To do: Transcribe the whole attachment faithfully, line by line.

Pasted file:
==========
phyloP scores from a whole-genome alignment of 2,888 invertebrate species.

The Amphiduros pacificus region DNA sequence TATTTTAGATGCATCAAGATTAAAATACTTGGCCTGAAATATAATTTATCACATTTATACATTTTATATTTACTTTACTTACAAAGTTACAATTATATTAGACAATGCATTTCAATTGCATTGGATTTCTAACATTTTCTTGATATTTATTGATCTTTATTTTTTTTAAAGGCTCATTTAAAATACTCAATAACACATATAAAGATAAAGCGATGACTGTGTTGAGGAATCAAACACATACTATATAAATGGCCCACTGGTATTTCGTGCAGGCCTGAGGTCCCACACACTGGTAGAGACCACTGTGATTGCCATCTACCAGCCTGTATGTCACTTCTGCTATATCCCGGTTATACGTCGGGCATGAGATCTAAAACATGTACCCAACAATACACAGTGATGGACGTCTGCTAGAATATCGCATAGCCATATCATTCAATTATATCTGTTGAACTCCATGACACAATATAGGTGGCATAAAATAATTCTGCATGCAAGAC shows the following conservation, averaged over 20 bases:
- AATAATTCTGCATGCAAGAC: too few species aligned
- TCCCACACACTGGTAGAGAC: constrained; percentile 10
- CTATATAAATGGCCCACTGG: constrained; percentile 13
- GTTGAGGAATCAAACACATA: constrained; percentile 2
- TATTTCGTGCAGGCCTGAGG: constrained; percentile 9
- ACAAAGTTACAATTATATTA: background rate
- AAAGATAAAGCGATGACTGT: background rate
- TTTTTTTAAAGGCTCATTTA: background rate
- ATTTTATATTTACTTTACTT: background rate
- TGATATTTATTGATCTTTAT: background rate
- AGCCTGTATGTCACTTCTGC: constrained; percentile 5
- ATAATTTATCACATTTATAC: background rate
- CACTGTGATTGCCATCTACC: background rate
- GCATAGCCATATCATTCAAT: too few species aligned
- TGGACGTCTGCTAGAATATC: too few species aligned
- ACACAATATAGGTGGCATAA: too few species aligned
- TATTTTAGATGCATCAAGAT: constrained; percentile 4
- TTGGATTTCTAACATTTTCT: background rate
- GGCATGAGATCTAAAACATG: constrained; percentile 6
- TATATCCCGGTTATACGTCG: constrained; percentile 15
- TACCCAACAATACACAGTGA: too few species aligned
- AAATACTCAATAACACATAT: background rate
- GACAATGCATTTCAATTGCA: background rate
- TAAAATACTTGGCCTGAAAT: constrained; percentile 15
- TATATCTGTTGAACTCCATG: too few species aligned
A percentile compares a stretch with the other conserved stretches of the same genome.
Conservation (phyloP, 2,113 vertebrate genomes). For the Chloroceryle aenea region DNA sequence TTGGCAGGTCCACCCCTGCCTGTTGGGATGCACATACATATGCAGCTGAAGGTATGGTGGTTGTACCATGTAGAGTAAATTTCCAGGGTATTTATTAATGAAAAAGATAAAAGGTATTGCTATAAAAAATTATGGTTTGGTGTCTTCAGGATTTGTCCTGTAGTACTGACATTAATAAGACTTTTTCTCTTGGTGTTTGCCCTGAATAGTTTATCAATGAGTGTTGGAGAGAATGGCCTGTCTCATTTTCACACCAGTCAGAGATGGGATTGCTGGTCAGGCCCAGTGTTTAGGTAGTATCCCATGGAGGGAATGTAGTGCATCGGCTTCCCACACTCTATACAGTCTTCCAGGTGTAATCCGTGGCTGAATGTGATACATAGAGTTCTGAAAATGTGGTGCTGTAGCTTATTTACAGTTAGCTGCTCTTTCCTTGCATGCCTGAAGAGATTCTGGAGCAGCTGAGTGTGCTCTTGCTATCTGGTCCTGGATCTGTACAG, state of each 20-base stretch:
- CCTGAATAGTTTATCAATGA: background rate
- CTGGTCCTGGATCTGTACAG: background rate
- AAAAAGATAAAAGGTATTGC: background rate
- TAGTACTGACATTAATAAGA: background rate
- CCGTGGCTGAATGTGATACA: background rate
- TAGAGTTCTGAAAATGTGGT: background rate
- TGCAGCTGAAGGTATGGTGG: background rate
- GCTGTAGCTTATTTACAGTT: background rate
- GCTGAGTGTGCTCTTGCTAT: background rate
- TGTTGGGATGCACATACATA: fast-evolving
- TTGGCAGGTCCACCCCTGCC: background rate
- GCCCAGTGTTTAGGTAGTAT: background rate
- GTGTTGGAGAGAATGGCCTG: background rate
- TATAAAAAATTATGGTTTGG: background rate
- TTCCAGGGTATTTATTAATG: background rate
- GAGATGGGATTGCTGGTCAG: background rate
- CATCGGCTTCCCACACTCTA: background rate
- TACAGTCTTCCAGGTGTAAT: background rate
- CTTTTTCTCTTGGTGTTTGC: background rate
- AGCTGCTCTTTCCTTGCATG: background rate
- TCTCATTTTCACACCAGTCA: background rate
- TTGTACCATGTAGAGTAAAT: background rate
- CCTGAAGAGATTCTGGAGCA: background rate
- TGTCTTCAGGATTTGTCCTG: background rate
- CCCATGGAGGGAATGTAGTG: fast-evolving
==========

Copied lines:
phyloP scores from a whole-genome alignment of 2,888 invertebrate species.

The Amphiduros pacificus region DNA sequence TATTTTAGATGCATCAAGATTAAAATACTTGGCCTGAAATATAATTTATCACATTTATACATTTTATATTTACTTTACTTACAAAGTTACAATTATATTAGACAATGCATTTCAATTGCATTGGATTTCTAACATTTTCTTGATATTTATTGATCTTTATTTTTTTTAAAGGCTCATTTAAAATACTCAATAACACATATAAAGATAAAGCGATGACTGTGTTGAGGAATCAAACACATACTATATAAATGGCCCACTGGTATTTCGTGCAGGCCTGAGGTCCCACACACTGGTAGAGACCACTGTGATTGCCATCTACCAGCCTGTATGTCACTTCTGCTATATCCCGGTTATACGTCGGGCATGAGATCTAAAACATGTACCCAACAATACACAGTGATGGACGTCTGCTAGAATATCGCATAGCCATATCATTCAATTATATCTGTTGAACTCCATGACACAATATAGGTGGCATAAAATAATTCTGCATGCAAGAC shows the following conservation, averaged over 20 bases:
- AATAATTCTGCATGCAAGAC: too few species aligned
- TCCCACACACTGGTAGAGAC: constrained; percentile 10
- CTATATAAATGGCCCACTGG: constrained; percentile 13
- GTTGAGGAATCAAACACATA: constrained; percentile 2
- TATTTCGTGCAGGCCTGAGG: constrained; percentile 9
- ACAAAGTTACAATTATATTA: background rate
- AAAGATAAAGCGATGACTGT: background rate
- TTTTTTTAAAGGCTCATTTA: background rate
- ATTTTATATTTACTTTACTT: background rate
- TGATATTTATTGATCTTTAT: background rate
- AGCCTGTATGTCACTTCTGC: constrained; percentile 5
- ATAATTTATCACATTTATAC: background rate
- CACTGTGATTGCCATCTACC: background rate
- GCATAGCCATATCATTCAAT: too few species aligned
- TGGACGTCTGCTAGAATATC: too few species aligned
- ACACAATATAGGTGGCATAA: too few species aligned
- TATTTTAGATGCATCAAGAT: constrained; percentile 4
- TTGGATTTCTAACATTTTCT: background rate
- GGCATGAGATCTAAAACATG: constrained; percentile 6
- TATATCCCGGTTATACGTCG: constrained; percentile 15
- TACCCAACAATACACAGTGA: too few species aligned
- AAATACTCAATAACACATAT: background rate
- GACAATGCATTTCAATTGCA: background rate
- TAAAATACTTGGCCTGAAAT: constrained; percentile 15
- TATATCTGTTGAACTCCATG: too few species aligned
A percentile compares a stretch with the other conserved stretches of the same genome.
Conservation (phyloP, 2,113 vertebrate genomes). For the Chloroceryle aenea region DNA sequence TTGGCAGGTCCACCCCTGCCTGTTGGGATGCACATACATATGCAGCTGAAGGTATGGTGGTTGTACCATGTAGAGTAAATTTCCAGGGTATTTATTAATGAAAAAGATAAAAGGTATTGCTATAAAAAATTATGGTTTGGTGTCTTCAGGATTTGTCCTGTAGTACTGACATTAATAAGACTTTTTCTCTTGGTGTTTGCCCTGAATAGTTTATCAATGAGTGTTGGAGAGAATGGCCTGTCTCATTTTCACACCAGTCAGAGATGGGATTGCTGGTCAGGCCCAGTGTTTAGGTAGTATCCCATGGAGGGAATGTAGTGCATCGGCTTCCCACACTCTATACAGTCTTCCAGGTGTAATCCGTGGCTGAATGTGATACATAGAGTTCTGAAAATGTGGTGCTGTAGCTTATTTACAGTTAGCTGCTCTTTCCTTGCATGCCTGAAGAGATTCTGGAGCAGCTGAGTGTGCTCTTGCTATCTGGTCCTGGATCTGTACAG, state of each 20-base stretch:
- CCTGAATAGTTTATCAATGA: background rate
- CTGGTCCTGGATCTGTACAG: background rate
- AAAAAGATAAAAGGTATTGC: background rate
- TAGTACTGACATTAATAAGA: background rate
- CCGTGGCTGAATGTGATACA: background rate
- TAGAGTTCTGAAAATGTGGT: background rate
- TGCAGCTGAAGGTATGGTGG: background rate
- GCTGTAGCTTATTTACAGTT: background rate
- GCTGAGTGTGCTCTTGCTAT: background rate
- TGTTGGGATGCACATACATA: fast-evolving
- TTGGCAGGTCCACCCCTGCC: background rate
- GCCCAGTGTTTAGGTAGTAT: background rate
- GTGTTGGAGAGAATGGCCTG: background rate
- TATAAAAAATTATGGTTTGG: background rate
- TTCCAGGGTATTTATTAATG: background rate
- GAGATGGGATTGCTGGTCAG: background rate
- CATCGGCTTCCCACACTCTA: background rate
- TACAGTCTTCCAGGTGTAAT: background rate
- CTTTTTCTCTTGGTGTTTGC: background rate
- AGCTGCTCTTTCCTTGCATG: background rate
- TCTCATTTTCACACCAGTCA: background rate
- TTGTACCATGTAGAGTAAAT: background rate
- CCTGAAGAGATTCTGGAGCA: background rate
- TGTCTTCAGGATTTGTCCTG: background rate
- CCCATGGAGGGAATGTAGTG: fast-evolving